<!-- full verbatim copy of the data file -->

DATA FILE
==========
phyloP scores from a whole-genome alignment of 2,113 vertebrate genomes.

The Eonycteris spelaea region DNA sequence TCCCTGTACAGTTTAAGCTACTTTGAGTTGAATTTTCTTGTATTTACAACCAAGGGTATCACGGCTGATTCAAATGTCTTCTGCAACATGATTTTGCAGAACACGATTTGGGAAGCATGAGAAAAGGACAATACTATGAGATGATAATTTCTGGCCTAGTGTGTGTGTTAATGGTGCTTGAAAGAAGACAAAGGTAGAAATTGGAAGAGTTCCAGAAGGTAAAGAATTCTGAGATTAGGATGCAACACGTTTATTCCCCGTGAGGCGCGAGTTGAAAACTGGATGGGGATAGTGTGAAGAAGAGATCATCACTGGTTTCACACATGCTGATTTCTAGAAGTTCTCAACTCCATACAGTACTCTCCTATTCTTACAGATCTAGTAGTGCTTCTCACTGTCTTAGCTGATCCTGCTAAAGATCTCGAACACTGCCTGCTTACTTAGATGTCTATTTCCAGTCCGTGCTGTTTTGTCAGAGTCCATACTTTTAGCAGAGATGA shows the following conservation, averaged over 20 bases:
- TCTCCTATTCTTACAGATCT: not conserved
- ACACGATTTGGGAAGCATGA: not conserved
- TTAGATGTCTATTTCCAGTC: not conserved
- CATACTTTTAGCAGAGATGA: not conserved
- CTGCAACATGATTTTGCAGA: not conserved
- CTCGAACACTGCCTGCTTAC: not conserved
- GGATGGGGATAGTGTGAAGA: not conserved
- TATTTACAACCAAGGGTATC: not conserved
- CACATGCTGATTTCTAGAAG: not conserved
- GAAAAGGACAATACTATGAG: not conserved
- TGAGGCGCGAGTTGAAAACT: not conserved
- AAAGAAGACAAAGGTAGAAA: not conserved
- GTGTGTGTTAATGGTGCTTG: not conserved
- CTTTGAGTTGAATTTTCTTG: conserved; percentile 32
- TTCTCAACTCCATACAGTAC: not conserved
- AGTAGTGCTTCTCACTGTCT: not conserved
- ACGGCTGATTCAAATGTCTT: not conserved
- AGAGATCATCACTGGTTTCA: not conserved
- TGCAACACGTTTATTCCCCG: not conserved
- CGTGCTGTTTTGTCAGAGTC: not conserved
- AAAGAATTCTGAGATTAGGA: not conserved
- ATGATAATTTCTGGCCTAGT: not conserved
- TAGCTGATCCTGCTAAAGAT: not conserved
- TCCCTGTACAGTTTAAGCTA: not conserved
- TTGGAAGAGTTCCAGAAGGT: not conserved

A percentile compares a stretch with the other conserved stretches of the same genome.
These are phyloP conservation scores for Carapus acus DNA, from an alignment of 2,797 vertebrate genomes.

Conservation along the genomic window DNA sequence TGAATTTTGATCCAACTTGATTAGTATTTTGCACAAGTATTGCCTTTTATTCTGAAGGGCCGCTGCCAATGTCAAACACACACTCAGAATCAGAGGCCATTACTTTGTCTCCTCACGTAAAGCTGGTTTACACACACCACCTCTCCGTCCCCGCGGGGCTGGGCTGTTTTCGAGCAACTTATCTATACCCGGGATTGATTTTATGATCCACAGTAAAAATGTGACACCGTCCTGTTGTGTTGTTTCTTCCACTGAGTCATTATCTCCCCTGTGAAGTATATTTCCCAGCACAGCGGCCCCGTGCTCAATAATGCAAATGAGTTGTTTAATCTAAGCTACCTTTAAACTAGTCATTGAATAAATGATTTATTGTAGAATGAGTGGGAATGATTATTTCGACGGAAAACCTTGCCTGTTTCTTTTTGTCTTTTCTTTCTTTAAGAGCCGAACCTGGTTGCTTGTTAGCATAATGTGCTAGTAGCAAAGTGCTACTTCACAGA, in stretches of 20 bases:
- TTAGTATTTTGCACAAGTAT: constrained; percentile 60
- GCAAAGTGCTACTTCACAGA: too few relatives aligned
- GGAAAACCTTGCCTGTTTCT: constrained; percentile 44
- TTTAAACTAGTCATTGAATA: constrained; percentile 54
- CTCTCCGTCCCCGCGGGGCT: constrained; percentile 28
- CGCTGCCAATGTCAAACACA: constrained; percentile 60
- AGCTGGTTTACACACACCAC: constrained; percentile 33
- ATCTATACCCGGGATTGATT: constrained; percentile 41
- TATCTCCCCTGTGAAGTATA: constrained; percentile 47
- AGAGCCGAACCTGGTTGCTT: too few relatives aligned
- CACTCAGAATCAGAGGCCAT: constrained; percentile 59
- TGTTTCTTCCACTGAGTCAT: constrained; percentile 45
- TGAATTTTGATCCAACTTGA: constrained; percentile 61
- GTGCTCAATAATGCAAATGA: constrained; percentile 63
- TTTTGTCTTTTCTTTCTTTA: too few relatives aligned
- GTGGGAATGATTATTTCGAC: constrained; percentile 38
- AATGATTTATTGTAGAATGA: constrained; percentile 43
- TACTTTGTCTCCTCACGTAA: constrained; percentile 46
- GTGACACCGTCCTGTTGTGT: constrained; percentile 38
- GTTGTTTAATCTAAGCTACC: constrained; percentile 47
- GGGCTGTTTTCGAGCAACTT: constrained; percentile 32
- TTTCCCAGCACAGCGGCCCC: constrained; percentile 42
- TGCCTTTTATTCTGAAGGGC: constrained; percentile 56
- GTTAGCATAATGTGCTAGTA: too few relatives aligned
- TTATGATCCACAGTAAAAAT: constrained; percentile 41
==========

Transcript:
phyloP scores from a whole-genome alignment of 2,113 vertebrate genomes.

The Eonycteris spelaea region DNA sequence TCCCTGTACAGTTTAAGCTACTTTGAGTTGAATTTTCTTGTATTTACAACCAAGGGTATCACGGCTGATTCAAATGTCTTCTGCAACATGATTTTGCAGAACACGATTTGGGAAGCATGAGAAAAGGACAATACTATGAGATGATAATTTCTGGCCTAGTGTGTGTGTTAATGGTGCTTGAAAGAAGACAAAGGTAGAAATTGGAAGAGTTCCAGAAGGTAAAGAATTCTGAGATTAGGATGCAACACGTTTATTCCCCGTGAGGCGCGAGTTGAAAACTGGATGGGGATAGTGTGAAGAAGAGATCATCACTGGTTTCACACATGCTGATTTCTAGAAGTTCTCAACTCCATACAGTACTCTCCTATTCTTACAGATCTAGTAGTGCTTCTCACTGTCTTAGCTGATCCTGCTAAAGATCTCGAACACTGCCTGCTTACTTAGATGTCTATTTCCAGTCCGTGCTGTTTTGTCAGAGTCCATACTTTTAGCAGAGATGA shows the following conservation, averaged over 20 bases:
- TCTCCTATTCTTACAGATCT: not conserved
- ACACGATTTGGGAAGCATGA: not conserved
- TTAGATGTCTATTTCCAGTC: not conserved
- CATACTTTTAGCAGAGATGA: not conserved
- CTGCAACATGATTTTGCAGA: not conserved
- CTCGAACACTGCCTGCTTAC: not conserved
- GGATGGGGATAGTGTGAAGA: not conserved
- TATTTACAACCAAGGGTATC: not conserved
- CACATGCTGATTTCTAGAAG: not conserved
- GAAAAGGACAATACTATGAG: not conserved
- TGAGGCGCGAGTTGAAAACT: not conserved
- AAAGAAGACAAAGGTAGAAA: not conserved
- GTGTGTGTTAATGGTGCTTG: not conserved
- CTTTGAGTTGAATTTTCTTG: conserved; percentile 32
- TTCTCAACTCCATACAGTAC: not conserved
- AGTAGTGCTTCTCACTGTCT: not conserved
- ACGGCTGATTCAAATGTCTT: not conserved
- AGAGATCATCACTGGTTTCA: not conserved
- TGCAACACGTTTATTCCCCG: not conserved
- CGTGCTGTTTTGTCAGAGTC: not conserved
- AAAGAATTCTGAGATTAGGA: not conserved
- ATGATAATTTCTGGCCTAGT: not conserved
- TAGCTGATCCTGCTAAAGAT: not conserved
- TCCCTGTACAGTTTAAGCTA: not conserved
- TTGGAAGAGTTCCAGAAGGT: not conserved

A percentile compares a stretch with the other conserved stretches of the same genome.
These are phyloP conservation scores for Carapus acus DNA, from an alignment of 2,797 vertebrate genomes.

Conservation along the genomic window DNA sequence TGAATTTTGATCCAACTTGATTAGTATTTTGCACAAGTATTGCCTTTTATTCTGAAGGGCCGCTGCCAATGTCAAACACACACTCAGAATCAGAGGCCATTACTTTGTCTCCTCACGTAAAGCTGGTTTACACACACCACCTCTCCGTCCCCGCGGGGCTGGGCTGTTTTCGAGCAACTTATCTATACCCGGGATTGATTTTATGATCCACAGTAAAAATGTGACACCGTCCTGTTGTGTTGTTTCTTCCACTGAGTCATTATCTCCCCTGTGAAGTATATTTCCCAGCACAGCGGCCCCGTGCTCAATAATGCAAATGAGTTGTTTAATCTAAGCTACCTTTAAACTAGTCATTGAATAAATGATTTATTGTAGAATGAGTGGGAATGATTATTTCGACGGAAAACCTTGCCTGTTTCTTTTTGTCTTTTCTTTCTTTAAGAGCCGAACCTGGTTGCTTGTTAGCATAATGTGCTAGTAGCAAAGTGCTACTTCACAGA, in stretches of 20 bases:
- TTAGTATTTTGCACAAGTAT: constrained; percentile 60
- GCAAAGTGCTACTTCACAGA: too few relatives aligned
- GGAAAACCTTGCCTGTTTCT: constrained; percentile 44
- TTTAAACTAGTCATTGAATA: constrained; percentile 54
- CTCTCCGTCCCCGCGGGGCT: constrained; percentile 28
- CGCTGCCAATGTCAAACACA: constrained; percentile 60
- AGCTGGTTTACACACACCAC: constrained; percentile 33
- ATCTATACCCGGGATTGATT: constrained; percentile 41
- TATCTCCCCTGTGAAGTATA: constrained; percentile 47
- AGAGCCGAACCTGGTTGCTT: too few relatives aligned
- CACTCAGAATCAGAGGCCAT: constrained; percentile 59
- TGTTTCTTCCACTGAGTCAT: constrained; percentile 45
- TGAATTTTGATCCAACTTGA: constrained; percentile 61
- GTGCTCAATAATGCAAATGA: constrained; percentile 63
- TTTTGTCTTTTCTTTCTTTA: too few relatives aligned
- GTGGGAATGATTATTTCGAC: constrained; percentile 38
- AATGATTTATTGTAGAATGA: constrained; percentile 43
- TACTTTGTCTCCTCACGTAA: constrained; percentile 46
- GTGACACCGTCCTGTTGTGT: constrained; percentile 38
- GTTGTTTAATCTAAGCTACC: constrained; percentile 47
- GGGCTGTTTTCGAGCAACTT: constrained; percentile 32
- TTTCCCAGCACAGCGGCCCC: constrained; percentile 42
- TGCCTTTTATTCTGAAGGGC: constrained; percentile 56
- GTTAGCATAATGTGCTAGTA: too few relatives aligned
- TTATGATCCACAGTAAAAAT: constrained; percentile 41